|Worth seeing:||as a charming and heart-warming tale of a young boy - a young Kenneth Branagh - learning to build his life as his community crumbles around him.|
|Featuring:||Caitríona Balfe, Jamie Dornan, Jude Hill, Ciarán Hinds, Colin Morgan, Judi Dench, Lewis McAskie, Turlough Convery|
|Released:||21st January 2022|
WHAT’S IT ABOUT?
It’s 1969. Tensions are growing between Protestant and Catholic residents of Belfast and primary school boy Buddy (Jude Hill) is trying to make sense of the world around him.
Protestants erect barricades to keep the Catholics out of the street; Protestants who refuse to intimidate Catholics are threatened by their neighbours; shops are looted; and against this backdrop, Buddy’s parents (Jamie Dornan and Caitríona Balfe) are struggling to keep life on track, considering work – or even life – outside Belfast.
But Buddy is more interested in catching the eye of a girl in his class – and making sure he’s never too far from his doting grandparents (Dame Judi Dench and Ciarán Hinds).
WHAT’S IT LIKE?
Sir Kenneth Branagh’s most personal film to date – variously described as autobiographical or semi-autobiographical – depicts the Belfast of his own youth, as his own family was preparing to move to England to escape The Troubles.
We see the events unfolding – in sumptuous black-and-white – through not young Kenneth’s eyes, but “Buddy’s – his nine year old proxy – in not so much as a coming-of-age tale as a slice-of-life.
Buddy witnesses the growing tensions in the community – but doesn’t really understand them; it all largely goes over his head. He sees the effect it’s all having on his parents, but getting girlfriend advice from his Pa and Pop is what’s mostly on his mind; one of the biggest obstacles being that she’s Catholic.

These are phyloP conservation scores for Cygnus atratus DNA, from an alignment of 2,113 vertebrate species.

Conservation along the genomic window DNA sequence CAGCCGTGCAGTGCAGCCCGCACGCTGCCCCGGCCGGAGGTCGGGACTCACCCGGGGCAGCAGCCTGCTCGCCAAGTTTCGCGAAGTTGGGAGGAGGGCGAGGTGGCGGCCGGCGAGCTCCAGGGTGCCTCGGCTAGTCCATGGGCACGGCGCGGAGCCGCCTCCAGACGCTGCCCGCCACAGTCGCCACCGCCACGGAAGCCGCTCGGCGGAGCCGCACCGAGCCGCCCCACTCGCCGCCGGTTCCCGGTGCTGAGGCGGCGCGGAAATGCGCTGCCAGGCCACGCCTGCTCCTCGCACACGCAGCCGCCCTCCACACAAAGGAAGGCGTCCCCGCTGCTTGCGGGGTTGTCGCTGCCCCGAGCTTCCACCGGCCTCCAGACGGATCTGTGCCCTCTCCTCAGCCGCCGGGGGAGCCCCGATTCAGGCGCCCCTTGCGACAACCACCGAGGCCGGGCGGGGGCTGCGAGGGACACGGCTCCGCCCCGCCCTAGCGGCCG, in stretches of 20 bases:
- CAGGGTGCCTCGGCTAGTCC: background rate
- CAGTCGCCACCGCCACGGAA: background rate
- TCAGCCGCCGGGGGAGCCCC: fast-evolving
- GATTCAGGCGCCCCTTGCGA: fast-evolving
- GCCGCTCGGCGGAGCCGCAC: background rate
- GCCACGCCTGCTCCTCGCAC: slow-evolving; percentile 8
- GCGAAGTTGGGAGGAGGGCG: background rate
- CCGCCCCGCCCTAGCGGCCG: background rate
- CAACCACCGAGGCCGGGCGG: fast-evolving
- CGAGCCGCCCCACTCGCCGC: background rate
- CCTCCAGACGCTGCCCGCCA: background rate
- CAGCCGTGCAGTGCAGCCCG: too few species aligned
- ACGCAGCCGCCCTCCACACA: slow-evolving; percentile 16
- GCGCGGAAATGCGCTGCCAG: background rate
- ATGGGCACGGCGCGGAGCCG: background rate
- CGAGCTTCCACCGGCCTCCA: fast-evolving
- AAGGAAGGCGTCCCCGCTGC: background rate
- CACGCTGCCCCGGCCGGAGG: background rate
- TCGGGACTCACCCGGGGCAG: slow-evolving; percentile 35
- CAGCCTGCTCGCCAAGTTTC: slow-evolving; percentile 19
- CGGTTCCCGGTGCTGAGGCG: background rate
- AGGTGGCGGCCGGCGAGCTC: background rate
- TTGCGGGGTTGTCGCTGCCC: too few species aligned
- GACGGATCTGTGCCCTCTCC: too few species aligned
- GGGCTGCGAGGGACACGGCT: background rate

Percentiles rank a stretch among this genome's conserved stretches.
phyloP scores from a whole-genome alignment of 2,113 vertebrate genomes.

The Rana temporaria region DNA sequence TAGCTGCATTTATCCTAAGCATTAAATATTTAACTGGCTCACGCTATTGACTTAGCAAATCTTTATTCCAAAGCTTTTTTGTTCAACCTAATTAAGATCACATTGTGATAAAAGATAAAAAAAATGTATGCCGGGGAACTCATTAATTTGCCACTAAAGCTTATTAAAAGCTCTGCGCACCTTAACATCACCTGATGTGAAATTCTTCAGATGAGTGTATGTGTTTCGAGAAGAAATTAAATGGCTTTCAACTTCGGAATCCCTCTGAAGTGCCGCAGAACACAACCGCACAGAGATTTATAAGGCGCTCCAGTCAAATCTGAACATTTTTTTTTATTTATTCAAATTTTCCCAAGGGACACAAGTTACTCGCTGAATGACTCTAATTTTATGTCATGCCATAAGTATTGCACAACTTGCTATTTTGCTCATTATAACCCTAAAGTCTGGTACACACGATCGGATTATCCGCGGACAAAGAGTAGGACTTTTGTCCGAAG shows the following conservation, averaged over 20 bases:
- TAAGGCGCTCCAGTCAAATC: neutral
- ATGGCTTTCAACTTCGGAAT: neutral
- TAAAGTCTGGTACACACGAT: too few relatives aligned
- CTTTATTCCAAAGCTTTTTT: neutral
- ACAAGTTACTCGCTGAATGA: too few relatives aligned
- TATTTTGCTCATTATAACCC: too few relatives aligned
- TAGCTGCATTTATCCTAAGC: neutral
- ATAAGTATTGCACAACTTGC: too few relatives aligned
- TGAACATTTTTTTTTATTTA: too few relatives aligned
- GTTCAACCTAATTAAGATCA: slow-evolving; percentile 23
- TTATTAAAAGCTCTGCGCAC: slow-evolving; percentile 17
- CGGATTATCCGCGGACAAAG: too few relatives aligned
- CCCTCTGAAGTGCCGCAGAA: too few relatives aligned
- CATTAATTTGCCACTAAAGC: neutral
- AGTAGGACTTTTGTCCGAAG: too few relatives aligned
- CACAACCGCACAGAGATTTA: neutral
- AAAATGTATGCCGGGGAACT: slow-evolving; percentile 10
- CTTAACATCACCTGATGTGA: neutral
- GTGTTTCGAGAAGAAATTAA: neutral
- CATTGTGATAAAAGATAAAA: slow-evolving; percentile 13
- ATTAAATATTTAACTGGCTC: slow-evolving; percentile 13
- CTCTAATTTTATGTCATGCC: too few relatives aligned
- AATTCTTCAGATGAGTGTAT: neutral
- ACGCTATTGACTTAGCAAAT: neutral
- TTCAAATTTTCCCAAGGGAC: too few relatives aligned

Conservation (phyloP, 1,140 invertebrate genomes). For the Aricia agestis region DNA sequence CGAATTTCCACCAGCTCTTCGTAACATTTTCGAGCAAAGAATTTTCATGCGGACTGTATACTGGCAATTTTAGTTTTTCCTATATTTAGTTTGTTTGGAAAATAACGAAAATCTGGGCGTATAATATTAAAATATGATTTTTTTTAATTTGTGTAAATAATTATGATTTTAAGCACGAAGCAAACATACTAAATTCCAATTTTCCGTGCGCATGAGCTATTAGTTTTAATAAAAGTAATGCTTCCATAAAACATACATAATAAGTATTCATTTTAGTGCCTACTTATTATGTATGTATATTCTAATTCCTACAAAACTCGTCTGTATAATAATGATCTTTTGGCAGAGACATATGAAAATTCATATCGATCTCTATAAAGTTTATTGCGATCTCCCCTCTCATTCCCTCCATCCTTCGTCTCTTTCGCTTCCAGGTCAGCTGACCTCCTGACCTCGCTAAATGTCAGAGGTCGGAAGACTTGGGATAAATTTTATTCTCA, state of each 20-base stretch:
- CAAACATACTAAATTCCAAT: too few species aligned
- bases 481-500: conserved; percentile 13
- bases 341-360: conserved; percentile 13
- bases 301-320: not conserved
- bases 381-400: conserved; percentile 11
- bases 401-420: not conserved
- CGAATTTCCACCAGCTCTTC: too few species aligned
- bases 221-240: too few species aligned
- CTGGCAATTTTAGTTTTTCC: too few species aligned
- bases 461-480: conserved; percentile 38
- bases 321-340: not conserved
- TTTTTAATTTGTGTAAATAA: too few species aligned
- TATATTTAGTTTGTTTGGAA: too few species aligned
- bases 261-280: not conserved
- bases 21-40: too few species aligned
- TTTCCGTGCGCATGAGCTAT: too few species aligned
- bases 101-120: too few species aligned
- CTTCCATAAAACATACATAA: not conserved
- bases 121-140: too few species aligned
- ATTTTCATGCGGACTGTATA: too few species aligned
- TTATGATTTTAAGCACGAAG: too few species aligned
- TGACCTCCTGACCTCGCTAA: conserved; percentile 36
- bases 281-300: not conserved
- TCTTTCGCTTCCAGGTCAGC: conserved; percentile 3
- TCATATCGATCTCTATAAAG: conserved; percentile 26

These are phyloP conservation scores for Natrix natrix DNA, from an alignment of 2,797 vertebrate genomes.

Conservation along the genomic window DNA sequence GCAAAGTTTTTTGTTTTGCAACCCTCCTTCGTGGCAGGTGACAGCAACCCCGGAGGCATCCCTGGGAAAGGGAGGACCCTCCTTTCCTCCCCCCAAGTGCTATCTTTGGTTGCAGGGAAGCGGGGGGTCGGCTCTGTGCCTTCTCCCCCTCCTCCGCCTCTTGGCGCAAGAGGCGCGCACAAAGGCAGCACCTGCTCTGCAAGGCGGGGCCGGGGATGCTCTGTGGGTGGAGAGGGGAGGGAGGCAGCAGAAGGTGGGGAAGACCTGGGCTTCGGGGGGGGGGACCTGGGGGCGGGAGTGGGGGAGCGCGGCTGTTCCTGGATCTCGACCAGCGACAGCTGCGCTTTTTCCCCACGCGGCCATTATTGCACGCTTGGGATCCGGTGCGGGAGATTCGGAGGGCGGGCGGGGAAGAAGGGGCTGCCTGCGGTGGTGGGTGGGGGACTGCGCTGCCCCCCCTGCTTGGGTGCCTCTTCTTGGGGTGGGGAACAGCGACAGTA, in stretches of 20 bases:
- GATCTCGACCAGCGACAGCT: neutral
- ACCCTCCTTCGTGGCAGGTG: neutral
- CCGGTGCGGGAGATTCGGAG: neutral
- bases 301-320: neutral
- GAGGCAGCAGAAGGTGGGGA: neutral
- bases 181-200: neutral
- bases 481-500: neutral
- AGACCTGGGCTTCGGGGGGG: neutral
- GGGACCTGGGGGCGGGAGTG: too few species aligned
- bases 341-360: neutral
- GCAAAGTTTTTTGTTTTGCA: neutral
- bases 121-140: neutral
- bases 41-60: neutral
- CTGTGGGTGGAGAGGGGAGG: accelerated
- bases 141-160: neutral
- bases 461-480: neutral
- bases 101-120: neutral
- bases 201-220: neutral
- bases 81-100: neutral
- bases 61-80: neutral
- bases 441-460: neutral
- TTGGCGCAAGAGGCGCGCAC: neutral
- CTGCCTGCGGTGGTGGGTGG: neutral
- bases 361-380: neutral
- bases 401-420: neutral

Caitríona Balfe is the hard-headed pragmatist, holding the family together, as Jamie Dornan makes regular work-trips to England and Granny and Pop – as the grandparents everyone will want – provide the constant support for young Buddy, who’s learning to build a life as his community is crumbling around him.
This is a good-looking, charming tale that doesn’t quite have the heft you might expect from a film depicting such a fractious time, when history tells us the worst was yet to come, while for the characters, they’re just hoping for the best.
Given the horrors that were to come, it might seem like Sir Kenneth is tip-toeing around reality and only skimming the surface with his almost saccharine recollections, but it’s refreshing to see the conflict developing from the point of view of the children who’d have to live with its consequences.
Belfast doesn’t so much portray the city as it does this crucial point in its history, through the eyes of one boy in one street. It’s a touching tale during a troubling time that will resonate, in particular, with those who’ve had to reconcile their future with their past and find their place in the world.